November 8, 2005
Jack Covert Selects: Jack Covert Selects: The Travels of a T-Shirt
The Travels of a T-Shirt in the Global Economy: An Economist Examines the Markets, Power and Politics of World Trade by Pietra Rivoli, John Wiley and Sons, 272 Pages, $29.95 Hardcover, February 2005, ISBN 0471648493 How is a book picked to be considered to be a Jack Covert Selects? I have been asked that question many times. The answer "it varies." I read this book because it is a finalist for the FT/Goldman Sachs Business Book Award. When the list was posted, I agreed with every title being an important work. I had heard of this book but didn't know anything about it. So better late than never, I got a copy and loved it. I think this book gives Thomas Friedman's The World is Flat a run for its money as the best book written about the current globalization. (The Friedman book is also a finalist.) The preface of the book explains where the book came from. In the 1999 the WTO demonstrations got the author thinking:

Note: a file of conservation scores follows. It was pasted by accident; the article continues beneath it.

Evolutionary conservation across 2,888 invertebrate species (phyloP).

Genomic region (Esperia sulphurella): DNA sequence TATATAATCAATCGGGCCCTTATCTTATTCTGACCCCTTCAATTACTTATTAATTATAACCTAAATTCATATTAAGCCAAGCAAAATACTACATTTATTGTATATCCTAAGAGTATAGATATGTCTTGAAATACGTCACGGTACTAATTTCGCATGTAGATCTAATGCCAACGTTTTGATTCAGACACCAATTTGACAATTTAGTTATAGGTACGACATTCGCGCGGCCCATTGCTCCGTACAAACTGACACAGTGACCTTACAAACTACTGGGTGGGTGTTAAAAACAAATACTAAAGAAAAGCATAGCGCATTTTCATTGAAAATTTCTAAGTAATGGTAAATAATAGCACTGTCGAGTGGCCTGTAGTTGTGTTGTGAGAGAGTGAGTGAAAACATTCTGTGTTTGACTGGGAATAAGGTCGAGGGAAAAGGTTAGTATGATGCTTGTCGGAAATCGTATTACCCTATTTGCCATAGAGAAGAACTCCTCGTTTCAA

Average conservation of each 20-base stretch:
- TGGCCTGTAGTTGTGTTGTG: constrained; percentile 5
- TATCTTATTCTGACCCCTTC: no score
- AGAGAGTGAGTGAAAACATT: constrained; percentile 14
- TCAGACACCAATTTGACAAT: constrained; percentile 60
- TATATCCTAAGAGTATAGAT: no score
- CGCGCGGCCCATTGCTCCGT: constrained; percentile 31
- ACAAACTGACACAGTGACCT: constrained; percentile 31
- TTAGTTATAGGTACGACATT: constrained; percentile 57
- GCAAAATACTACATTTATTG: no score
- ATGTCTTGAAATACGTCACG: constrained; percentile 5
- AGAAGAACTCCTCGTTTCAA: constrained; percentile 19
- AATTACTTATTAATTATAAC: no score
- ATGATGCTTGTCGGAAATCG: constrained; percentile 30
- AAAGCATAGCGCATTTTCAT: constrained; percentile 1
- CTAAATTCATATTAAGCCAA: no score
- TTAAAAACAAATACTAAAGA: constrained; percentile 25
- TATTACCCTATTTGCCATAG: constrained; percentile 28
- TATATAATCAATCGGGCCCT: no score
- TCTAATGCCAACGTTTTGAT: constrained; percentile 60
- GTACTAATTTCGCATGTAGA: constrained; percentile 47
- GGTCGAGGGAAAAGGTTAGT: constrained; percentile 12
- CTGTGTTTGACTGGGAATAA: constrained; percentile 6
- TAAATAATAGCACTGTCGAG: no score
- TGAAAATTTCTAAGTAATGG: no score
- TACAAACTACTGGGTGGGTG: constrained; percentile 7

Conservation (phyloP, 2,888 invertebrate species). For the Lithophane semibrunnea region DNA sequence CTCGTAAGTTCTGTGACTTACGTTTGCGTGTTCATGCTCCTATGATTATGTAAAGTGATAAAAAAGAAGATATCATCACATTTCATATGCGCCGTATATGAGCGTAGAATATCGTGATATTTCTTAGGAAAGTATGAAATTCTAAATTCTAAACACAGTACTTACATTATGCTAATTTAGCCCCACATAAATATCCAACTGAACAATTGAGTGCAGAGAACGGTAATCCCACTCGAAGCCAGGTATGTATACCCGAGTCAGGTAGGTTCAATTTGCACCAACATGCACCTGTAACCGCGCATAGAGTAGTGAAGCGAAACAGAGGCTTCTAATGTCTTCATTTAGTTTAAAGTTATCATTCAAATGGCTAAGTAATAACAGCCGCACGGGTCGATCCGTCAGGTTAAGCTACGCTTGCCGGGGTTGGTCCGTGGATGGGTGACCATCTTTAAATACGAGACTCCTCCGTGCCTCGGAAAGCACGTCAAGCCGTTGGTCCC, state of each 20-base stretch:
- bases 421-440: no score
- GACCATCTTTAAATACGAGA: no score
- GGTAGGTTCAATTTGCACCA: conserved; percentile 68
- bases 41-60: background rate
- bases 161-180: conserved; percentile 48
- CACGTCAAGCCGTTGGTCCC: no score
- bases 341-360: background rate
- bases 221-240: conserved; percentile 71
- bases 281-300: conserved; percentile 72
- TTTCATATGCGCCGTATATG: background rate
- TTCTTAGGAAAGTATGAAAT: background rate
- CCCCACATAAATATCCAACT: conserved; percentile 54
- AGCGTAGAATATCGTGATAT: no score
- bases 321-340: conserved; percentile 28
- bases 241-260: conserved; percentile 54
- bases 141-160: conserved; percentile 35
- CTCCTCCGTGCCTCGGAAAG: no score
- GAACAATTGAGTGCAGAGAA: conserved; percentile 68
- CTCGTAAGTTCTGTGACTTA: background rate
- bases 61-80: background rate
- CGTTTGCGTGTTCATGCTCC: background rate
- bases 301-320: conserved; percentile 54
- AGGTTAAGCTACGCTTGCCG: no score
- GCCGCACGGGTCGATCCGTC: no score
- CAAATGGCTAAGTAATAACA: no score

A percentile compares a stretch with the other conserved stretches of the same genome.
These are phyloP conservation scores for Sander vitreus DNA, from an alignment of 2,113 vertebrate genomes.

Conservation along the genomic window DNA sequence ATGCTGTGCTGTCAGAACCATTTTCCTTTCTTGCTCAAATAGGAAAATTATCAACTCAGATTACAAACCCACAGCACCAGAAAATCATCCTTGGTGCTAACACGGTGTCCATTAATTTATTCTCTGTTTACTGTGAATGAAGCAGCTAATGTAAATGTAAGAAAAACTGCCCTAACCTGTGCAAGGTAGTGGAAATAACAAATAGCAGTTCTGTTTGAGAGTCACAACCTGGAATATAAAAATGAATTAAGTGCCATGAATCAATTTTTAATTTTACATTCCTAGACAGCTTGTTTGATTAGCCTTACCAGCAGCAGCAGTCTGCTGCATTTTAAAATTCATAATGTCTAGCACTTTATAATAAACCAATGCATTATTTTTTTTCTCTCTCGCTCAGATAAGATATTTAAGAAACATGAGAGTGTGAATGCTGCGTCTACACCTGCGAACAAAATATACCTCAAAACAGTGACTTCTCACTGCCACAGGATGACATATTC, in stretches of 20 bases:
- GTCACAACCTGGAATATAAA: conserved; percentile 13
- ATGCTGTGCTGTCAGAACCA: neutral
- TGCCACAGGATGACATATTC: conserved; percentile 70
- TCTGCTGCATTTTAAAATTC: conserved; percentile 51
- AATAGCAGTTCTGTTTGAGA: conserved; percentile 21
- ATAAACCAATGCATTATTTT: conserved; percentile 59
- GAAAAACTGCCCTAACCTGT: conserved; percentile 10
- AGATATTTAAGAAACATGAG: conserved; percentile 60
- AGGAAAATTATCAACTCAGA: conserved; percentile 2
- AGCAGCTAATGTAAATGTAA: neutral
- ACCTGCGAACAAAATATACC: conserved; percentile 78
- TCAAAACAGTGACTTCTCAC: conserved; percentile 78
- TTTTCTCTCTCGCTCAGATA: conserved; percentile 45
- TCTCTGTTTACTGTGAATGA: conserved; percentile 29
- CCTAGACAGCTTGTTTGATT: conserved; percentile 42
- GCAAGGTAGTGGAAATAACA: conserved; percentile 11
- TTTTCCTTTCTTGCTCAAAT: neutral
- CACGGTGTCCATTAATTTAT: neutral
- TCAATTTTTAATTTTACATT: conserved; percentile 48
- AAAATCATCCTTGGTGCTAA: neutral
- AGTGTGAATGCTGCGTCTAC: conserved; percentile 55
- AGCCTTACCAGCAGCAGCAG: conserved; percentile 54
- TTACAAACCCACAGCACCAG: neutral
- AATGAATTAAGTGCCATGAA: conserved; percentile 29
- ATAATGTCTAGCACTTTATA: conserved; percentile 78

Back at Georgetown in 1999, I watched a young woman seize the microphone. 'Who made your T-shirt?' she asked the crowd. 'Was it a child in Vietnam, chained to a sewing machine without food or water? Or a young girl in India earning 18 cents per hour and allowed to visit the bathroom only twice per day? Did you know that she lives 12 to a room? That she shares her bed and has only gruel to eat? That she is forced to work 90 hours per week, without overtime pay? Did you know that she has no right to speak out, no right to unionize? That she lives not only in poverty, but also is filth and sickness, all in the name of Nike's profits?' I did not know all this. And I wondered about the young women at the microphone: How did she know? During the next several years, I traveled the world to investigate. I not only found out who made my T-shirt, but I also followed its life over thousands of miles and across three continents. This book is the story of the people, politics, and markets that created my cotton T-shirt. It is a story of globalization.Let me tell you folks, this professor is a great storyteller and this book taught me a ton about the power of the cotton farmers in West Texas, the "hukou" system in China, and the power of the apparel and textile industries in the US. She puts everything in perspective by giving the reader a very readable history lesson. The sign for me of a really well written book is when I carry the book home and read it while I could be reading stuff I usually read at home. I am giving this book to some people who enjoyed books like this: Blink, Freakonomics and Friedman's. I hope the book wins the FT prize. If you would like to receive the monthly Jack Covert Selects Newsletter, please visit the Newsletters area of our website. Then, sign in and check the boxes of the newsletters that interest you.